Android pulls 24 ‘dangerous’ malware-filled apps from Play Store

users: got a mobile app named Weather Forecast?

If so, you should squash it like a bug. Google’s Play Store has already swatted it, along with 23 other vermin , all of which have cumulatively been downloaded more than 382 million times.

Their commonalities: they all come from a Chinese parent company that’s tucked behind a handful of app developers, and they all have a penchant to ask for permissions, harvest data and send it back to Chinese servers, sneakily launch browser windows and click on ads, and/or sign you up for pricey premium phone numbers.

Researchers from VPN Pro recently discovered the bad apps when looking into the dangerous permissions that popular free antivirus apps request.

Such apps are called rogueware. As Sophos’s Roland Yu has explained in this whitepaper, the term describes apps that pretend to detect and fix problems… while also trying to convince you to pay money or even to add more malware. They ask for permission to upload files to your system – a permission that can lead to an app adding malware to your device that, insult added to injury, you’ll have to pay to remove.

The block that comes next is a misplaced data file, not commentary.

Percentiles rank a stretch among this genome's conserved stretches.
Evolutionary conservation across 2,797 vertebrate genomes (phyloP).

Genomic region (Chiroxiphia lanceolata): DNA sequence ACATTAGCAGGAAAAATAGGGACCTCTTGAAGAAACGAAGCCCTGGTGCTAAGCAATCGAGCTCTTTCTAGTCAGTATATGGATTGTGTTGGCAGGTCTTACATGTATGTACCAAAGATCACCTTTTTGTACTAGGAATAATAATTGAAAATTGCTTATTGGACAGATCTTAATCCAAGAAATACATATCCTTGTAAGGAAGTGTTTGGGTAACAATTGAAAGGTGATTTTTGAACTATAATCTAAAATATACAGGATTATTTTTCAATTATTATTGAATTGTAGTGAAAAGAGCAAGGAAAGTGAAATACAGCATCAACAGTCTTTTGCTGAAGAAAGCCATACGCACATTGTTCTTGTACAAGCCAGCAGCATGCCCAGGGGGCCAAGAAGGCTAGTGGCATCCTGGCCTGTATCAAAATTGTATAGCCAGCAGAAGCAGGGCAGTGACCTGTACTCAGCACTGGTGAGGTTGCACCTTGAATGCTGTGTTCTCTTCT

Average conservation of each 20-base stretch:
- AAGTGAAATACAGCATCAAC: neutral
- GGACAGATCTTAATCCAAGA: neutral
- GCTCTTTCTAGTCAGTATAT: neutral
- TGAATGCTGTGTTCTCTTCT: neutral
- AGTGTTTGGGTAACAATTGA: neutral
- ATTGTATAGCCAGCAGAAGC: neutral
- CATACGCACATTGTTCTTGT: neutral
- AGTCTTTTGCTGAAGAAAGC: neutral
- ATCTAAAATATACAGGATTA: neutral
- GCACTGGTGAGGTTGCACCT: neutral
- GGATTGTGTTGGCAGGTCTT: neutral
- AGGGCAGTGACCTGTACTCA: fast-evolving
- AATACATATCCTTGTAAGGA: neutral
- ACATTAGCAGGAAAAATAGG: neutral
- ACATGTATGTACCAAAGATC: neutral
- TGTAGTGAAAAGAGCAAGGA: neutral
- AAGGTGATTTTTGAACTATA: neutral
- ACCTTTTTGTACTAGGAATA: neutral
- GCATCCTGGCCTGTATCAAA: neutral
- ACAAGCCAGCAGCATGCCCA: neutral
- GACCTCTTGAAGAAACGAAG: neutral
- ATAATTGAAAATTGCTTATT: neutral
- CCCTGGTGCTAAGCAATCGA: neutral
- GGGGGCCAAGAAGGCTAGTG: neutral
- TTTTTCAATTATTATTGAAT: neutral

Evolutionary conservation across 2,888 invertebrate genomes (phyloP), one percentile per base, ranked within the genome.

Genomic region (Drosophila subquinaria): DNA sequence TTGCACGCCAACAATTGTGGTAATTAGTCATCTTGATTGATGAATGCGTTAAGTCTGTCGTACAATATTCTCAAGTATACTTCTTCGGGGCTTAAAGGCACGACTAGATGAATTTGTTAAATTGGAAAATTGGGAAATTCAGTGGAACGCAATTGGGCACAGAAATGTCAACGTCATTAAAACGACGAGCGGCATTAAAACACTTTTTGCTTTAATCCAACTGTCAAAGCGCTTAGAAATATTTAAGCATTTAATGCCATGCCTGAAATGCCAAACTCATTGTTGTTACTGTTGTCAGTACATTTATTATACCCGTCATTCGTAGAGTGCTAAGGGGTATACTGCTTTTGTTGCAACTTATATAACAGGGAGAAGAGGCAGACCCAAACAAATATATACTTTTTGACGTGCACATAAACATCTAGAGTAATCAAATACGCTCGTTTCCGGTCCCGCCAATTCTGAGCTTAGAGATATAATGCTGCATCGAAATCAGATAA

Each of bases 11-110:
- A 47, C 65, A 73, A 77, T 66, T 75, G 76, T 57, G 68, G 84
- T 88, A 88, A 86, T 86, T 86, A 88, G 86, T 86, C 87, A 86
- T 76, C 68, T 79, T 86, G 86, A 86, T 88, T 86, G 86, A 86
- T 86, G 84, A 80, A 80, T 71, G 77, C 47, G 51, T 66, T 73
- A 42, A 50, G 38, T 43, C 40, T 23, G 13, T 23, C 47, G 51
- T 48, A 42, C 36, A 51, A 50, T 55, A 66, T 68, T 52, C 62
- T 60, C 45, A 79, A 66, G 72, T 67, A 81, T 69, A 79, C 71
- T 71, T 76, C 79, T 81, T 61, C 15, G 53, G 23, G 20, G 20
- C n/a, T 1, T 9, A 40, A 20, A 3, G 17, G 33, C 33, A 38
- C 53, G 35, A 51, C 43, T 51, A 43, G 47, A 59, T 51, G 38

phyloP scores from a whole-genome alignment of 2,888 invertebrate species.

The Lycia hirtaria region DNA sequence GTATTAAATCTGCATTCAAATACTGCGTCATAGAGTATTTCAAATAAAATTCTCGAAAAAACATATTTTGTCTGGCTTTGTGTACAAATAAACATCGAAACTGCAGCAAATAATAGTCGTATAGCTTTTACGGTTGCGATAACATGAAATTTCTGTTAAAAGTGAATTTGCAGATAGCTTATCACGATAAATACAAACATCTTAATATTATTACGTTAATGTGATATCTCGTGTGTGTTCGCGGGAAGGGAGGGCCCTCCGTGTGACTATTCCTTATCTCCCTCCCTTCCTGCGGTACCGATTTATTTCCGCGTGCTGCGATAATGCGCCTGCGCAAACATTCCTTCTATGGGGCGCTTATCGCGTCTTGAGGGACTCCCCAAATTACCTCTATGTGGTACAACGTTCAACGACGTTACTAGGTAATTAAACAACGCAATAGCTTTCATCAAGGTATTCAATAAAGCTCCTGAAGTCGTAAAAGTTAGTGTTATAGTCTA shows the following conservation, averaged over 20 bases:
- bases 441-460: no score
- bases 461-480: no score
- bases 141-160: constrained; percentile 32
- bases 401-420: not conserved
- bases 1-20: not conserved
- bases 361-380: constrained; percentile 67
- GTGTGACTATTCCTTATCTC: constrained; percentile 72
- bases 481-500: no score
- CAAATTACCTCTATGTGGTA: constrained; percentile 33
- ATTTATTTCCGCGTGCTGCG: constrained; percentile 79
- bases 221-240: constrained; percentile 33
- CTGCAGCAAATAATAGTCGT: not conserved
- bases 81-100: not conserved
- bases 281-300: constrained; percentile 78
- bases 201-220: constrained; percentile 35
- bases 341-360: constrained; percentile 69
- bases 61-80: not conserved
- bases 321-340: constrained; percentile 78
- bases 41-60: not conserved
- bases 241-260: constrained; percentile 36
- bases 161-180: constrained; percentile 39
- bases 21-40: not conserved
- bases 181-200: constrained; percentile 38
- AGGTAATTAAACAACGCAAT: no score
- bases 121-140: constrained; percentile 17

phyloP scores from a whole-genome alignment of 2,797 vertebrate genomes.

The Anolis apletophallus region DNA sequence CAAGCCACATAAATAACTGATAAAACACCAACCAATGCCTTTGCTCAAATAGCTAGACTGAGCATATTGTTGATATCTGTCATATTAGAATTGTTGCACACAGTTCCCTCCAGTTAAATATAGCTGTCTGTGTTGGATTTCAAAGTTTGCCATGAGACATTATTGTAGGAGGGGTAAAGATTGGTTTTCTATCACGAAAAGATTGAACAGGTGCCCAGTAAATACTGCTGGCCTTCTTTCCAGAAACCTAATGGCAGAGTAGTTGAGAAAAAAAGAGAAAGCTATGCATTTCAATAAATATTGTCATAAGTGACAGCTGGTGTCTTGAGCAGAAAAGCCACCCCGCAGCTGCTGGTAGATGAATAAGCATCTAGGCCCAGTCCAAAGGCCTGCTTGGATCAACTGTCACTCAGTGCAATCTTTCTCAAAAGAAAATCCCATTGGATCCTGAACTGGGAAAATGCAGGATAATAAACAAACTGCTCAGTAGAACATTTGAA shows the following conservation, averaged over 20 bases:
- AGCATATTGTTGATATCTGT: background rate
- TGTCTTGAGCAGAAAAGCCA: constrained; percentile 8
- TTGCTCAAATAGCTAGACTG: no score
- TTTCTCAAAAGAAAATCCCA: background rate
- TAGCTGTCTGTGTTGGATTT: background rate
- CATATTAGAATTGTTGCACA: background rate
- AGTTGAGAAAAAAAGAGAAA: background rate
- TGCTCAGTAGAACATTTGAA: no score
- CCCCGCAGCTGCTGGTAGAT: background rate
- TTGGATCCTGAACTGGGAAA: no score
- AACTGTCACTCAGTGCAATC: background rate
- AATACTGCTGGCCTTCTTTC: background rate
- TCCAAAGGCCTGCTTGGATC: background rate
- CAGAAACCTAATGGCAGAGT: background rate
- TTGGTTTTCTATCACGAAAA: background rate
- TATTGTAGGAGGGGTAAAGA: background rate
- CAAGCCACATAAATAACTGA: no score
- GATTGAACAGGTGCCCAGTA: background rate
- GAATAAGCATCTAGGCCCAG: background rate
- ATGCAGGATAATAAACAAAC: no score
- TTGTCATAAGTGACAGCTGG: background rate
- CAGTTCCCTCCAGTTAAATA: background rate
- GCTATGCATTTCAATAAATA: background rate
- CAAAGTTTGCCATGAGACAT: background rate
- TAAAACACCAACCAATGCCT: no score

VPN Pro Researcher Jan Youngren said in a blog post on Monday that when his team analyzed 23 companies behind 100+ VPN products, a developer called Hi Security with three VPN products under its name popped up. As the researchers kept digging into the excessive, unnecessary, dangerous permissions these apps ask for, the name Hi Security popped up again.

VPN Pro found that Hi Security was just the tip of the iceberg. It turns out that, tucked away behind the app developer Hi Security, is its owner: a Chinese company called Shenzhen HAWK that has yet another four app developers. Shenzhen HAWK is behind the two dozen apps on VPN Pro’s list of apps to steer clear of, some of which are known for containing malware and rogueware.

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Youngren said that the Weather Forecast app is infected with malware: during testing, it was seen harvesting users’ data and sending it to a server in China; subscribing users to premium phone numbers, leading to stiff charges on their phone bills; launching hidden browser windows; and clicking on ads.

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